Review: ‘Wonder Woman 1984’ (the McGuffin movie)

There shouldn’t be four Fantastic Four movies better than this.

Diana Prince (Gal Godot) lives a lonely life in Washington, D.C. curating at the Smithsonian… whenever she’s not saving unsupervised children, thwarting art thieves, or destroying mall surveillance systems. Fellow curator Dr. Barbara Minerva (Kristen Wiig) — who goes ridiculously unnoticed in her shy, awkward, and mousy ways — is assigned the task of identifying artifacts retrieved from a black market store front. One of those items is the Dreamstone, a worthless piece of citrine… unless you count its godlike ability to grant any person a single one-time only wish, a power that shady entrepreneur Max Lord (Pedro Pascal) desperately desires. There’s always a price for getting everything you always wanted, and even an Amazon princess may not be able to resist such a temptation.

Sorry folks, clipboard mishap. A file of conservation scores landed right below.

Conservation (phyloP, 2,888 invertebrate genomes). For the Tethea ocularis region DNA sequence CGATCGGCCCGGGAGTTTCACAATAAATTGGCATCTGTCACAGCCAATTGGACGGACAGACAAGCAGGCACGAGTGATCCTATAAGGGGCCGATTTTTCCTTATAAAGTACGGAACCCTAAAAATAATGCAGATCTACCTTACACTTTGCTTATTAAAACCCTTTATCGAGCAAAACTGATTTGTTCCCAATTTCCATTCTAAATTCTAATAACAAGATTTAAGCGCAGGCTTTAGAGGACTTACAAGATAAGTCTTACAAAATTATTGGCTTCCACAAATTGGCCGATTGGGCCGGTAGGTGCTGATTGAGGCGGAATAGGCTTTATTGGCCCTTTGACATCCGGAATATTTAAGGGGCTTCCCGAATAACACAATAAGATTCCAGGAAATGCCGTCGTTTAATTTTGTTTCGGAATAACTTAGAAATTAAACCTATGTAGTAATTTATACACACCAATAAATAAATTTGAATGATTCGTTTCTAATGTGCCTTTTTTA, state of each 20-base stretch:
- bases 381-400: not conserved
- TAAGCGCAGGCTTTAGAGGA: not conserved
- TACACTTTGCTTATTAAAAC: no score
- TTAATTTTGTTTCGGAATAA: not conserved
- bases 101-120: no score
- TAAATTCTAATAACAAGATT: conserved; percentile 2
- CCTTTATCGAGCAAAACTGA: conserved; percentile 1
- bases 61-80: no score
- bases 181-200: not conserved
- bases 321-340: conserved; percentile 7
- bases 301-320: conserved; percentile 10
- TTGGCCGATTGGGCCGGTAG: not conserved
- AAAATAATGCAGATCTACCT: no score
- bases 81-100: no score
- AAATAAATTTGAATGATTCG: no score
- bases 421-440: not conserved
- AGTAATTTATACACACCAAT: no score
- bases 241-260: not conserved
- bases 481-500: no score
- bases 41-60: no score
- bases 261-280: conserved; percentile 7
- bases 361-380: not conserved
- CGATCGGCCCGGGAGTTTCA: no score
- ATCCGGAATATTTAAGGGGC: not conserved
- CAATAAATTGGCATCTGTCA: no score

When director Patty Jenkins unleashed her hard-fought Wonder Woman into theaters following a string of ho-hum DC Murderverse movies, it changed the tone of those films building toward Justice League. Against all odds, it delivered the goods with an unproven leading lady in Gal Gadot, an established leading man (game to play second fiddle to girl power) in Chris Pine, and dipping a toe into a World War I period piece. Subsequently, the pressure was on to deliver a better sequel, and just-as-good wasn’t going to cut it. With two B-string villains, a little movie magic to get back a lost favorite, and finally being let out of the can due to COVID half a year later than intended, can WW84 deliver the viewer expectations where Tenet reportedly failed?